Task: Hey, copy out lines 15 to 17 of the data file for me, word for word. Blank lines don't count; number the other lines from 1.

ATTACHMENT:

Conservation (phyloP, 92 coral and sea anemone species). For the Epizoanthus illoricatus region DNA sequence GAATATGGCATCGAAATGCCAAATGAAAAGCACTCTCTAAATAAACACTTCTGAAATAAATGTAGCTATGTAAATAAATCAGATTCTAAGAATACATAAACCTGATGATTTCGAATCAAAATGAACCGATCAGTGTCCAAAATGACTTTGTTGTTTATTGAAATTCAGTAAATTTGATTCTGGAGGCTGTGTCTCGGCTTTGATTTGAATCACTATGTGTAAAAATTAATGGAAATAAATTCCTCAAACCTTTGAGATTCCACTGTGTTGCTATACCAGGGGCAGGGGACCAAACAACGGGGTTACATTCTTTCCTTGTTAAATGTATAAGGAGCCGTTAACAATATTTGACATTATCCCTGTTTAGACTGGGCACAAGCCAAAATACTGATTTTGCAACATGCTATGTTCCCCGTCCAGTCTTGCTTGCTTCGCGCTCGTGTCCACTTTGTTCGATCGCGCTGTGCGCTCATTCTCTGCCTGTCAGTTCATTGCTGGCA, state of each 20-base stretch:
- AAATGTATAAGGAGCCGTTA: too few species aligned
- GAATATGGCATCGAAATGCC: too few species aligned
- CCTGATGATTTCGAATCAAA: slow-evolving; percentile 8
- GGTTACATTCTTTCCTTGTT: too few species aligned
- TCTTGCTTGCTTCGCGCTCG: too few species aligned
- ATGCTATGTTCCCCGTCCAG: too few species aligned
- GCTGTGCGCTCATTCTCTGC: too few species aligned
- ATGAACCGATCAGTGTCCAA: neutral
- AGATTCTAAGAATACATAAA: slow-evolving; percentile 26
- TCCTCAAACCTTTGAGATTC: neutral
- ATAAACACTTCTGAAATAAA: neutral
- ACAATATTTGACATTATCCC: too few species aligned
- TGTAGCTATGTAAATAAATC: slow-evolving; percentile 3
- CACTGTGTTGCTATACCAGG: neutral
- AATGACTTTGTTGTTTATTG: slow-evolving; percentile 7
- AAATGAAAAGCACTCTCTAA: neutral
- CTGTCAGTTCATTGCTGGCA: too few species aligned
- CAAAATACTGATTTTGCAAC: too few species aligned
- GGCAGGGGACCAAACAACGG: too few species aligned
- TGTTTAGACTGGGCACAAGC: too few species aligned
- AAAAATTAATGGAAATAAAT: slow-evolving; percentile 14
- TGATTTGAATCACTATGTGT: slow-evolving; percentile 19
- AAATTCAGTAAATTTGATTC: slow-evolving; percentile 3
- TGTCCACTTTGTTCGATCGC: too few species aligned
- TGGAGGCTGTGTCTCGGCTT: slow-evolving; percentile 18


- CACTGTGTTGCTATACCAGG: neutral
- AATGACTTTGTTGTTTATTG: slow-evolving; percentile 7
- AAATGAAAAGCACTCTCTAA: neutral